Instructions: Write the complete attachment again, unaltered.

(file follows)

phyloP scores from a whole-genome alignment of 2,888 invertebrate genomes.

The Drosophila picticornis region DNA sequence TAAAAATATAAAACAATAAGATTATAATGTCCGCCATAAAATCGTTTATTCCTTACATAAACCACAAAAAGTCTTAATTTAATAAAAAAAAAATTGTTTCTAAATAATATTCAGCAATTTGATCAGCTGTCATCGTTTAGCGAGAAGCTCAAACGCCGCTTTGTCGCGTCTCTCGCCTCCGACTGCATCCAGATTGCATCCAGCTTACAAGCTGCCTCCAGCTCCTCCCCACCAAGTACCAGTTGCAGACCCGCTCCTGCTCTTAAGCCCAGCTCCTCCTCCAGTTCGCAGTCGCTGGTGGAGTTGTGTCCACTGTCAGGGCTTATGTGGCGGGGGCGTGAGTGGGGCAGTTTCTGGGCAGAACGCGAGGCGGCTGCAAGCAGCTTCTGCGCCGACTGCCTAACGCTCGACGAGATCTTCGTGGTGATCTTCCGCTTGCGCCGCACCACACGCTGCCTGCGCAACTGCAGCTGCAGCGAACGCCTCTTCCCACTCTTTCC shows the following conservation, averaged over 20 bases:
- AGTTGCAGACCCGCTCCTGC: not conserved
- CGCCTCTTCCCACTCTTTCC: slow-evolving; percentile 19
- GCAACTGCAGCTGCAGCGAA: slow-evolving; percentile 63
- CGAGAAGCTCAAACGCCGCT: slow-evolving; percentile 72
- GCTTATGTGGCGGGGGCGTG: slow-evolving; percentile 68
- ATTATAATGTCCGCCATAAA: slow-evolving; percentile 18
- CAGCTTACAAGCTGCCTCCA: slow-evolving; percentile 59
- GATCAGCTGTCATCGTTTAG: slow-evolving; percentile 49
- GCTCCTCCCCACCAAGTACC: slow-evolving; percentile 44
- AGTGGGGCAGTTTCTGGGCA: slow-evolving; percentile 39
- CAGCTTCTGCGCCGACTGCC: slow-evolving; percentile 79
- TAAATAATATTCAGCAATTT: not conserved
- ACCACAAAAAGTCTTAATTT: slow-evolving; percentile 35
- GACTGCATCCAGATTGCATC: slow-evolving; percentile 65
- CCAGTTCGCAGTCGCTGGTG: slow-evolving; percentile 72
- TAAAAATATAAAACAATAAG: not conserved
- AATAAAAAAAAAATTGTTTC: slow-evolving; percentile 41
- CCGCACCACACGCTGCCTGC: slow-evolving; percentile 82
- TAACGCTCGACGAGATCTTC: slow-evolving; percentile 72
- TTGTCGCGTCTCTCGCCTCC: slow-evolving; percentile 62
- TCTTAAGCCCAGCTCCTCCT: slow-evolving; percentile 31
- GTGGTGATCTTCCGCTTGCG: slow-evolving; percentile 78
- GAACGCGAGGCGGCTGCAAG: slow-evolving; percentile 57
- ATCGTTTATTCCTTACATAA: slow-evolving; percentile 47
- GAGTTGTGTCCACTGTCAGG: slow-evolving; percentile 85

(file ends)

phyloP scores from a whole-genome alignment of 2,888 invertebrate genomes.

The Drosophila picticornis region DNA sequence TAAAAATATAAAACAATAAGATTATAATGTCCGCCATAAAATCGTTTATTCCTTACATAAACCACAAAAAGTCTTAATTTAATAAAAAAAAAATTGTTTCTAAATAATATTCAGCAATTTGATCAGCTGTCATCGTTTAGCGAGAAGCTCAAACGCCGCTTTGTCGCGTCTCTCGCCTCCGACTGCATCCAGATTGCATCCAGCTTACAAGCTGCCTCCAGCTCCTCCCCACCAAGTACCAGTTGCAGACCCGCTCCTGCTCTTAAGCCCAGCTCCTCCTCCAGTTCGCAGTCGCTGGTGGAGTTGTGTCCACTGTCAGGGCTTATGTGGCGGGGGCGTGAGTGGGGCAGTTTCTGGGCAGAACGCGAGGCGGCTGCAAGCAGCTTCTGCGCCGACTGCCTAACGCTCGACGAGATCTTCGTGGTGATCTTCCGCTTGCGCCGCACCACACGCTGCCTGCGCAACTGCAGCTGCAGCGAACGCCTCTTCCCACTCTTTCC shows the following conservation, averaged over 20 bases:
- AGTTGCAGACCCGCTCCTGC: not conserved
- CGCCTCTTCCCACTCTTTCC: slow-evolving; percentile 19
- GCAACTGCAGCTGCAGCGAA: slow-evolving; percentile 63
- CGAGAAGCTCAAACGCCGCT: slow-evolving; percentile 72
- GCTTATGTGGCGGGGGCGTG: slow-evolving; percentile 68
- ATTATAATGTCCGCCATAAA: slow-evolving; percentile 18
- CAGCTTACAAGCTGCCTCCA: slow-evolving; percentile 59
- GATCAGCTGTCATCGTTTAG: slow-evolving; percentile 49
- GCTCCTCCCCACCAAGTACC: slow-evolving; percentile 44
- AGTGGGGCAGTTTCTGGGCA: slow-evolving; percentile 39
- CAGCTTCTGCGCCGACTGCC: slow-evolving; percentile 79
- TAAATAATATTCAGCAATTT: not conserved
- ACCACAAAAAGTCTTAATTT: slow-evolving; percentile 35
- GACTGCATCCAGATTGCATC: slow-evolving; percentile 65
- CCAGTTCGCAGTCGCTGGTG: slow-evolving; percentile 72
- TAAAAATATAAAACAATAAG: not conserved
- AATAAAAAAAAAATTGTTTC: slow-evolving; percentile 41
- CCGCACCACACGCTGCCTGC: slow-evolving; percentile 82
- TAACGCTCGACGAGATCTTC: slow-evolving; percentile 72
- TTGTCGCGTCTCTCGCCTCC: slow-evolving; percentile 62
- TCTTAAGCCCAGCTCCTCCT: slow-evolving; percentile 31
- GTGGTGATCTTCCGCTTGCG: slow-evolving; percentile 78
- GAACGCGAGGCGGCTGCAAG: slow-evolving; percentile 57
- ATCGTTTATTCCTTACATAA: slow-evolving; percentile 47
- GAGTTGTGTCCACTGTCAGG: slow-evolving; percentile 85